Created as part of the City of Laredo Arts and Entertainment District, the Iturbide "It" Street incentives package attracts restaurant and quality of life businesses to Laredo's historic downtown. 

By working with Project Laredaissance and numerous building owners in downtown Laredo,the team developed incentive packages that included tax abatement and assistance for businesses to apply for façade improvement grants to aid in the revitalization of Iturbide Street. The investment and commitment to economic development has created a spark in downtown revitalization.

ARTS AND ENTERTAINMENT DISTRICT | EST. 2011

WORKED WITH LAREDO MAIN STREET AND WEBB COUNTY HERITAGE FOUNDATION

 

Frank Architects worked with Laredo Main Street and Webb County Heritage Foundation to section out an area for resutarants, bars, galleries and allowing for second-floor housing by use.

 

By doing this, businesses in this district can apply for façade improvement grants and beautify deteriorated buildings with historic significance.

EL CENTRO DE LAREDO FARMERS' MARKET | EST. 2010

 

 WORKED WITH LAREDO MAIN STREET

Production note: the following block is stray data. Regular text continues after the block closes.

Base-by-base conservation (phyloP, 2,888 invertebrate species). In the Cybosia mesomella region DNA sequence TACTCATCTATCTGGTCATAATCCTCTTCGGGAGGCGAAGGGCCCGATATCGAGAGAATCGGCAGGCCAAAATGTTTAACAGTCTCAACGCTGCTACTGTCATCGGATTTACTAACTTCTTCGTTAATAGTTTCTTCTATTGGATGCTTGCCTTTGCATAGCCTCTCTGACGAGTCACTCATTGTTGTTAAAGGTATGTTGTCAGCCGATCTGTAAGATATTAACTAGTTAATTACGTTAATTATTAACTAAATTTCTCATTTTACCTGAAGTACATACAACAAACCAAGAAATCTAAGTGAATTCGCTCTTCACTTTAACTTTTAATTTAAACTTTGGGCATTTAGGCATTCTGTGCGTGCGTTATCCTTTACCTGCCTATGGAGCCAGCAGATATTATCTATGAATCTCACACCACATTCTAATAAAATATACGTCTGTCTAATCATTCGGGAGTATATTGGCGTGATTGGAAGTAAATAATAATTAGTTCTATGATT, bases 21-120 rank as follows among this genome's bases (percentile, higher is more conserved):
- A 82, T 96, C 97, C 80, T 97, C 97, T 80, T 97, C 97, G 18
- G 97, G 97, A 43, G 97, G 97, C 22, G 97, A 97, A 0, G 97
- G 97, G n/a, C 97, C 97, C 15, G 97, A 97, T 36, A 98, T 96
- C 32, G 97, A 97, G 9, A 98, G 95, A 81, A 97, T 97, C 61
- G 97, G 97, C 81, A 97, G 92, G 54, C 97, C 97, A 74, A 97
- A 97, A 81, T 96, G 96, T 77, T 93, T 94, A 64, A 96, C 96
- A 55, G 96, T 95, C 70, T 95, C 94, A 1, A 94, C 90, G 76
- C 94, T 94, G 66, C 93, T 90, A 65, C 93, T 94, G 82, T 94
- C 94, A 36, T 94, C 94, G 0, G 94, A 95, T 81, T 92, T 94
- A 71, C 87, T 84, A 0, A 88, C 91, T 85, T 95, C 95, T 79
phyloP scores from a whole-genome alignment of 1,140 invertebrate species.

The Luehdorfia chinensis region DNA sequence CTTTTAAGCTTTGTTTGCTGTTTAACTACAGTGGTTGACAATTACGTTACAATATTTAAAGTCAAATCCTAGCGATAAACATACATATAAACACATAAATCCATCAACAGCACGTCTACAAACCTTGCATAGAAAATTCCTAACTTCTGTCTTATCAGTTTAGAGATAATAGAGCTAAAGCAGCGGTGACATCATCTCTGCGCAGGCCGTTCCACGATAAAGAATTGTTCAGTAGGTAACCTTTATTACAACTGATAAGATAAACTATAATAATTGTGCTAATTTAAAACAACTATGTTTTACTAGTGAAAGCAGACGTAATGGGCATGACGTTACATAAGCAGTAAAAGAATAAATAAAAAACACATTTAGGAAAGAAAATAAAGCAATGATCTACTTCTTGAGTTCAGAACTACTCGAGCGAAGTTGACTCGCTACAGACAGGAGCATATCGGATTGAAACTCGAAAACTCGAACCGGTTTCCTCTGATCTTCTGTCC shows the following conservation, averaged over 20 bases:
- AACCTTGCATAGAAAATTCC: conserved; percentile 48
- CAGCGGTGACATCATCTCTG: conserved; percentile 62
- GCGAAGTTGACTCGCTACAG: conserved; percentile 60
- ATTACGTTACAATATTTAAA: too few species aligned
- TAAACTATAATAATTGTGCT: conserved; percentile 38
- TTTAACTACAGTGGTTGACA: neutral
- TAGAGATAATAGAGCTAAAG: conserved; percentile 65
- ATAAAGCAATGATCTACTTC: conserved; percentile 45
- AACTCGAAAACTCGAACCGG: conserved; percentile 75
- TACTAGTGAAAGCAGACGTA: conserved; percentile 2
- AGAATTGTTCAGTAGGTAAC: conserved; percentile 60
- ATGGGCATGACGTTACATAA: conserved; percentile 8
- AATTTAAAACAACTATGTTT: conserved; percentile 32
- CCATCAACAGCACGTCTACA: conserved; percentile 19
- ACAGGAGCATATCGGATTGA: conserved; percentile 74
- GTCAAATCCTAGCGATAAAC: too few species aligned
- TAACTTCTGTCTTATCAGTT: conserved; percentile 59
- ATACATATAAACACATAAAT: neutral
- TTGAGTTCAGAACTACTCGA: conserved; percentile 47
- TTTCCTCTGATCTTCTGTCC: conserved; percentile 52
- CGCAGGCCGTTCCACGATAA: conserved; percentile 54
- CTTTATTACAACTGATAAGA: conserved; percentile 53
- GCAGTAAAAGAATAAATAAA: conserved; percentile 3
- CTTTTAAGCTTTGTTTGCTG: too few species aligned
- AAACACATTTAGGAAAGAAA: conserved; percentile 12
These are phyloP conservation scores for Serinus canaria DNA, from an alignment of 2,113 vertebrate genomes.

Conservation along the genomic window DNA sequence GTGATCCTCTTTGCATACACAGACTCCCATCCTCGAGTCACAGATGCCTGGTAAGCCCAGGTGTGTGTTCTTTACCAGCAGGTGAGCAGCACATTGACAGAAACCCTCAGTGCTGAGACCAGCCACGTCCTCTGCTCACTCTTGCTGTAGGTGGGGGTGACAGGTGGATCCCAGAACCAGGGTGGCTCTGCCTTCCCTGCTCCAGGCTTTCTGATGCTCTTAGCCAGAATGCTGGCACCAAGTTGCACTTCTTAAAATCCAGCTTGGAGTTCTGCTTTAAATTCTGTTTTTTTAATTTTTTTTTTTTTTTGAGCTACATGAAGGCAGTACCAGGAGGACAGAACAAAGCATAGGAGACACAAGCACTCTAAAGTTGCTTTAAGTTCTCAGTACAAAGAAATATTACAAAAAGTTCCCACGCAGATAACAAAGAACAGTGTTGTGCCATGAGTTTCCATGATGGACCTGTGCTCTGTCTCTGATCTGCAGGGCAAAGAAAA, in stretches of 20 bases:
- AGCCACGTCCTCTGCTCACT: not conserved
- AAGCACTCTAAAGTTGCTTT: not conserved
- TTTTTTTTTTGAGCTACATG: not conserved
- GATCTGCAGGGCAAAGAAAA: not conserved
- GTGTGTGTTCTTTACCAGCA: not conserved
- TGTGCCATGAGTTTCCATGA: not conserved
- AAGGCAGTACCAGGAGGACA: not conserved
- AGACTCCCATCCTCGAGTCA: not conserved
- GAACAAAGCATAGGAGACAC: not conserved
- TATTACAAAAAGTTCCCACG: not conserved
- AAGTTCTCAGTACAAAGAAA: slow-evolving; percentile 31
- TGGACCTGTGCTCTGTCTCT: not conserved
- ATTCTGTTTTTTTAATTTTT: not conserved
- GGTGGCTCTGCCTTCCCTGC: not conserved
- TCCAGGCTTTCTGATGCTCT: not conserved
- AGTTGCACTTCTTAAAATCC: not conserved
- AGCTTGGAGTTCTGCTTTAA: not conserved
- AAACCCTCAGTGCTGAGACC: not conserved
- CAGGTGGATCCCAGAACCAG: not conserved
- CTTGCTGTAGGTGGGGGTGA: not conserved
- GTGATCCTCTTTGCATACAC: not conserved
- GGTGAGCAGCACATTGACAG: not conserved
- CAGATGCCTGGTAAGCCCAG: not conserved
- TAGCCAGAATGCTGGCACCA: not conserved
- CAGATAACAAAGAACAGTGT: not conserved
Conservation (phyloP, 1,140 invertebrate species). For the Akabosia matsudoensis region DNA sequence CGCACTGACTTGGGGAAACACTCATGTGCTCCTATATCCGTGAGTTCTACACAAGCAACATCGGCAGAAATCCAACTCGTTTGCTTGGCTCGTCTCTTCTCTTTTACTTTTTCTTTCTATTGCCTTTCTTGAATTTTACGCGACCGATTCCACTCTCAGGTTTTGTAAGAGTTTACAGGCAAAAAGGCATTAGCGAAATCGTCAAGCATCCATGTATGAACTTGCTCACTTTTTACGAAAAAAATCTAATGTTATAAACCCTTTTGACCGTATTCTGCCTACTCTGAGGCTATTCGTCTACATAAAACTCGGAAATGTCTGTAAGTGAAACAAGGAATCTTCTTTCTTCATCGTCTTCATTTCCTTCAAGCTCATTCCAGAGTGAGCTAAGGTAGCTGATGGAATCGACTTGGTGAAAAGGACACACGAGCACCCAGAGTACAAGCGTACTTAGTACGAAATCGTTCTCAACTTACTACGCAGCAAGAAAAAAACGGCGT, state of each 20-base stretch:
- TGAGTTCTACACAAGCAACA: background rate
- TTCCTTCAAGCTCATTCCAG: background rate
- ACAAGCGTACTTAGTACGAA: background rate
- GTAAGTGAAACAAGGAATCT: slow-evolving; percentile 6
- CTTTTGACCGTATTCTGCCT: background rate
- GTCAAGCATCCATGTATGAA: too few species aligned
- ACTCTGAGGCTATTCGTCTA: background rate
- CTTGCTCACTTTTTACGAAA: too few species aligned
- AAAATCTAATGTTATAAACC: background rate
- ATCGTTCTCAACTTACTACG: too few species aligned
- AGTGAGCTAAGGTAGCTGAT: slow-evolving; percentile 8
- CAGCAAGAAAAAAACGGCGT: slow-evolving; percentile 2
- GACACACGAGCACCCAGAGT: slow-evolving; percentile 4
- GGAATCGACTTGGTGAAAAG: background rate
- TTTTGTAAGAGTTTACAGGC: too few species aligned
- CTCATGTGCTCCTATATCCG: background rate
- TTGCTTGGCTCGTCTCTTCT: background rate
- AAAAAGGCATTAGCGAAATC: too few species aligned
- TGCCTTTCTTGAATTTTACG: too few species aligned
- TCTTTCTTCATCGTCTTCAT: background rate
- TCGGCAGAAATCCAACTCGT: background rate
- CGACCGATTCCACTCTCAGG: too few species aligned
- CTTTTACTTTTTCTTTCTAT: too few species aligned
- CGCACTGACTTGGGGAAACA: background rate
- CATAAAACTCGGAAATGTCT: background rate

Frank Architects worked with Laredo Main Street to establish Laredo’s first certified farmer’s market. The City established a policy and program to help maintain and fund the market.

 

The market has given the downtown district, considered a food desert, an avenue to obtain fresh, locally-grown produce and contribute to the local economy thorough green community practices.

DESIGNATION OF BARRIO AZTECA AS A NATIONAL REGISTER HISTORIC DISTRICT | 2003

 

 WORKED WITH THE AZTECA ECONOMIC DEVELOPMENT AND PRESERVATION CORPORATION 

 

With the ever-growing ubiquity of the car and the aggressive push for highways in the 1960s, Laredo’s 19th-century neighborhoods suffered from years of decay and neglect. One of the most prominent neighborhoods became Barrio Azteca. The neighborhood is located on a high bluff overlooking the Rio Grande which designates its southern and international boundary between the United States and Mexico. By the turn of the 21st century, however, Barrio El Azteca had suffered from threats of demolition and years of urban neglect.

 

Frank Architects worked closely with Rafael Torres, Executive Director of the Azteca Economic Development and Preservation Corporation, a non-profit that aims to protect and elevate this historic place, as well as preservation historian Terri Myers to identify the boundaries that would protect and preserve Barrio Azteca’s historic fabric. In 2003, it became one of only two nationally recognized districts in Laredo. Today, it has retained much of its historic fabric maintaining a sufficient concentration of historic properties, most of which are extraordinary rare examples of domestic and commercial vernacular architecture found only in the borderlands region of South Texas.

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901 Victoria St. Suite A | Laredo, TX 78040